This is not only unfair to Deseret Book’s competitors, it also means that one of the two parts of Deseret Book looses. If the bookstores emphasize the publisher’s titles instead of a competitors’ titles that sell better, the stores end up with fewer sales overall while the publisher get’s a smaller sales increase.
Surprisingly, despite being a largely LDS publisher, Deseret Book sees competing motivations in its publishing operations. Yes, many of the titles Deseret Book publishes are specifically for the LDS audience (how many copies of 52 Weeks of Family Night can you sell outside of the LDS market?), but many are meant for a general audience — albeit one similar to the LDS lifestyle. Books like Christmas Jars, The Good Heart and Losing It! are meant for non-LDS readers as well as Church members.
One aspect of the conflict that can arise from these competing motivations is related to the degree of orthodoxy expected of Deseret Book. Every LDS publisher recognizes both the expectation of orthodoxy by most Church members, and what it would mean were a General Authority to publically criticize a book. [This has happened on several occasions.] For Deseret Book these expectations are even more significant. But because Deseret Book also tries to sell the books it publishes nationally, it must also try to satisfy the expectations of a largely non-Mormon audience.
A friend of mine recently compared Deseret Book’s publishing in this area to Chronicle Books, the San Francisco-based gift book publisher. While the books are clearly in the same genre, Deseret Books’ titles also clearly represent an LDS lifestyle — the cookbooks don’t suggest wines that go well with a dish, for example.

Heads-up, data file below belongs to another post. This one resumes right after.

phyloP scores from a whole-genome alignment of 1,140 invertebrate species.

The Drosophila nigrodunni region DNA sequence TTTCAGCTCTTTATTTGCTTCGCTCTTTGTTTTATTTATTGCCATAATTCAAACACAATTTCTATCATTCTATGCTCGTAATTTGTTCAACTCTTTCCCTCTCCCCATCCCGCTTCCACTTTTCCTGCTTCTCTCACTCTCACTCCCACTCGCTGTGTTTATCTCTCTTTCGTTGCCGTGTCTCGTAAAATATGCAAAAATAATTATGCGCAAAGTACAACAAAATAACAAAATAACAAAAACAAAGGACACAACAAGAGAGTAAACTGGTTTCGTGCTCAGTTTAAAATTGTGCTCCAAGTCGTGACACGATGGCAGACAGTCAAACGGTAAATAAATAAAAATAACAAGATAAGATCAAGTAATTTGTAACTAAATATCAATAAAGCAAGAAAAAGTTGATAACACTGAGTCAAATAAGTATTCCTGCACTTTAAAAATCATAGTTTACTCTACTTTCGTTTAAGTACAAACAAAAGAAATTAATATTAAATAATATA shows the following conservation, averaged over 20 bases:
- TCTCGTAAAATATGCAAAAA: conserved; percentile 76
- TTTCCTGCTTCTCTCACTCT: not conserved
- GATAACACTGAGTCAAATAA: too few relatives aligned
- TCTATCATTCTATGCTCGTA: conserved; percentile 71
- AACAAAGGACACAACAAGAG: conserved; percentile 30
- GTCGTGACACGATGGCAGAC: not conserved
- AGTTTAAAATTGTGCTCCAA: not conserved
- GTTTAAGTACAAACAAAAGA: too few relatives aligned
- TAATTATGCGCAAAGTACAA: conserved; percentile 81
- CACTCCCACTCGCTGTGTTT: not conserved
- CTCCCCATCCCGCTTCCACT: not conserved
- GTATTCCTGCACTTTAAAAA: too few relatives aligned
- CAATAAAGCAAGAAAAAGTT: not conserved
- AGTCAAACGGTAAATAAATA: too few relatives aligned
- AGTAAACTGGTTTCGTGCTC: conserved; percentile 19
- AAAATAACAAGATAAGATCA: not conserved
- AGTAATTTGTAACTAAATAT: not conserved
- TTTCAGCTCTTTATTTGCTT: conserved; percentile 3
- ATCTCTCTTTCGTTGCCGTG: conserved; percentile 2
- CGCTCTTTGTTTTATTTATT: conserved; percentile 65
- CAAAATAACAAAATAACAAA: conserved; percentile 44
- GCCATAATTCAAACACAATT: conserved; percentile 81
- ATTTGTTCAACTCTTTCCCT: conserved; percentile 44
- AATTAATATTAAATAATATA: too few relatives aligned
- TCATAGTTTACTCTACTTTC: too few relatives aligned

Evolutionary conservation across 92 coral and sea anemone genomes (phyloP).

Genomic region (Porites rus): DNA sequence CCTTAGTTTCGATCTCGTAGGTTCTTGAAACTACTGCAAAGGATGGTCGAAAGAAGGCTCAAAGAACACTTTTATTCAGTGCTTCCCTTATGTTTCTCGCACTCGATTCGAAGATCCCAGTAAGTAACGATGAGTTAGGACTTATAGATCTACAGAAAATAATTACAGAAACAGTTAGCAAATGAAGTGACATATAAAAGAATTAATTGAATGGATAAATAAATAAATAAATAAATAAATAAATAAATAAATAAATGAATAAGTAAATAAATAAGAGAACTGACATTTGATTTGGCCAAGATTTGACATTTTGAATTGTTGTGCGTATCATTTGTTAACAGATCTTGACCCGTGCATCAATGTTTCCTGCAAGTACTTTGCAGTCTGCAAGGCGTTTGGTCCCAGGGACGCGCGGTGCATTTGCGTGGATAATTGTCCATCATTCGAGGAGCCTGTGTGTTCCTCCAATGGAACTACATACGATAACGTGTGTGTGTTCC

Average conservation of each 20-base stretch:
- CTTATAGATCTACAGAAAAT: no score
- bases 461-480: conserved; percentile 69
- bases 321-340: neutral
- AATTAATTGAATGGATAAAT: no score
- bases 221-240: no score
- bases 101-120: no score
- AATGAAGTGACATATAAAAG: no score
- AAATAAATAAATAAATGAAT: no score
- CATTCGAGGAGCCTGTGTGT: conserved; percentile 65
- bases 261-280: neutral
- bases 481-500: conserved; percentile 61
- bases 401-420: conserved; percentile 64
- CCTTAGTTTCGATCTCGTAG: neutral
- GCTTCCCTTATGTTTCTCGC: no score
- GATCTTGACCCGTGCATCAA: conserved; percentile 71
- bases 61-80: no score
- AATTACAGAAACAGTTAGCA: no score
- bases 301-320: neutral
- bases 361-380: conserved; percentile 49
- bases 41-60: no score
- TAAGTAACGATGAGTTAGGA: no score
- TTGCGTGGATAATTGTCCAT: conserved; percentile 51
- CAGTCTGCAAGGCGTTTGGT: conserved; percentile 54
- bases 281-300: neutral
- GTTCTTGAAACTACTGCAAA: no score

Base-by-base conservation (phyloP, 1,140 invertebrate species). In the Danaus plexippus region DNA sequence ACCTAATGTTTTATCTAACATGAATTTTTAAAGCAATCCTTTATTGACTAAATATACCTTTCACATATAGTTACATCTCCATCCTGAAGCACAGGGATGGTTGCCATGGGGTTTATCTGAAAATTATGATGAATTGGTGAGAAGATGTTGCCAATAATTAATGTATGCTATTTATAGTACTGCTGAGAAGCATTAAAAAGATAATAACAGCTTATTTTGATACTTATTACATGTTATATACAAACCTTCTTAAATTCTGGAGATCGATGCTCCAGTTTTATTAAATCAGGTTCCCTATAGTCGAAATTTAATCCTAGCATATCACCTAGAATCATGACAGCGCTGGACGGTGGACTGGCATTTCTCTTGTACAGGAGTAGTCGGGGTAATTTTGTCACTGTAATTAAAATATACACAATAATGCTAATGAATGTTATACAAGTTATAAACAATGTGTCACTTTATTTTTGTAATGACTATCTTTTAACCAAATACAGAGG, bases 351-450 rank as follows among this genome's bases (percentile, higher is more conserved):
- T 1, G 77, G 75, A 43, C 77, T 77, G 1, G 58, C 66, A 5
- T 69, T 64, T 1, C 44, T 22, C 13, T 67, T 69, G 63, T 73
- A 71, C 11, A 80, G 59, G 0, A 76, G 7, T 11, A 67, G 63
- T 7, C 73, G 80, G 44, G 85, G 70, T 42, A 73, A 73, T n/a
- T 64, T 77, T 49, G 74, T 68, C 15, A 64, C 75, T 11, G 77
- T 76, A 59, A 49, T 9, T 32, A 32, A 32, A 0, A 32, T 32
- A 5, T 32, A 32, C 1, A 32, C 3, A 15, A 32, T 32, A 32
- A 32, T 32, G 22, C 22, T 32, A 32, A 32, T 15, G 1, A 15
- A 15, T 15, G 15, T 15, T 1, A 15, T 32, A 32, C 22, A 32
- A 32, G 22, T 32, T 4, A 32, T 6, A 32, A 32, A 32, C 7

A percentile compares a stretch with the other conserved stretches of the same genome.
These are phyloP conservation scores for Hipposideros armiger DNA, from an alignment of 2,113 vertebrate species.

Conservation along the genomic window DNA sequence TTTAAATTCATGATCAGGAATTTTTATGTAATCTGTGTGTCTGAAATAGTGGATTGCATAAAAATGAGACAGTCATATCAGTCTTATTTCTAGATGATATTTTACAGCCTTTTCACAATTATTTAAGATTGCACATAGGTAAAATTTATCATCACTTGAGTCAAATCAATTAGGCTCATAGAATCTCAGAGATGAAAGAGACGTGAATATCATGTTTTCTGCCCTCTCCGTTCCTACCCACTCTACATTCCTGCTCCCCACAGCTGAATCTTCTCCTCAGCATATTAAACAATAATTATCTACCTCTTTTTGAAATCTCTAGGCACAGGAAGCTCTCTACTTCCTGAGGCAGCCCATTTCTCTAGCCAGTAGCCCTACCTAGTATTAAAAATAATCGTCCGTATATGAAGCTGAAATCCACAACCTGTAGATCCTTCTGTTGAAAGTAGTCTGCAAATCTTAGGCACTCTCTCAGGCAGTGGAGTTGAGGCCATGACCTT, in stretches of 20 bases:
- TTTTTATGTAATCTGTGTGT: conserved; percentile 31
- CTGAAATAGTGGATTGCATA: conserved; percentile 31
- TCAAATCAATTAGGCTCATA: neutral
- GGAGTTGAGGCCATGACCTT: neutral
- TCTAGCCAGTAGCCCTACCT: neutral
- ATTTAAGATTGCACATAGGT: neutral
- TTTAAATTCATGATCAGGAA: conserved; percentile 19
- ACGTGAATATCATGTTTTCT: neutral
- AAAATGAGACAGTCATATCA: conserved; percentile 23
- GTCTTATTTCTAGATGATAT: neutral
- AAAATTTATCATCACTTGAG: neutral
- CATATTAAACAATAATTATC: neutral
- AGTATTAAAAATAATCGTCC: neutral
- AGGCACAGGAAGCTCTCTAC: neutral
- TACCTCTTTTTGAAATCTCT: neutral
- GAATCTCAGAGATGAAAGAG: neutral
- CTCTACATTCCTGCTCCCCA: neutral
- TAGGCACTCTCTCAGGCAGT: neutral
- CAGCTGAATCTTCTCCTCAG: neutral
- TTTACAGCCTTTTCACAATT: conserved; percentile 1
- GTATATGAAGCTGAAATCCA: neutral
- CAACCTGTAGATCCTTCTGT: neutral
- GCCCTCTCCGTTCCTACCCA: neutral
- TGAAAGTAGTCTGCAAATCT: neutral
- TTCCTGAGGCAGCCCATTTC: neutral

This situation is further complicated because Deseret Book’s size gives it the ability to try to control the LDS market, as I discussed in part one. In trying to reach out to the national market, Deseret Book sells books through a national distributor — a company that also distributes the books of other publishers and that makes them available to bookstores throughout the country.
But Deseret Book does not make all its books available through this distributor — it only supplies those that are aimed at a national market. Apparently the LDS titles are excluded to force LDS bookstores to purchase directly from Deseret Book, instead of through their distributor. This way Deseret Book knows who all the LDS bookstores are, and can probably make a good guess at their overall sales, if it wishes. It might also give Deseret Book leverage, because bookstores must have Deseret Book’s LDS titles (because it is owned by the Church). Getting cut off from these titles could easily kill off an LDS bookstore.
Unlike the difficulties caused by Deseret Book’s size, which mostly disadvantage its competitors, the problems of focus and conflict above not only cause difficulty for competitors, they also hurt Deseret Book to a degree. And as a result, everyone looses.
The final part of this series — slated for next week — will discuss how these problems could be resolved, whether or not they can be resolved, and what bookstores, publishers and customers should do.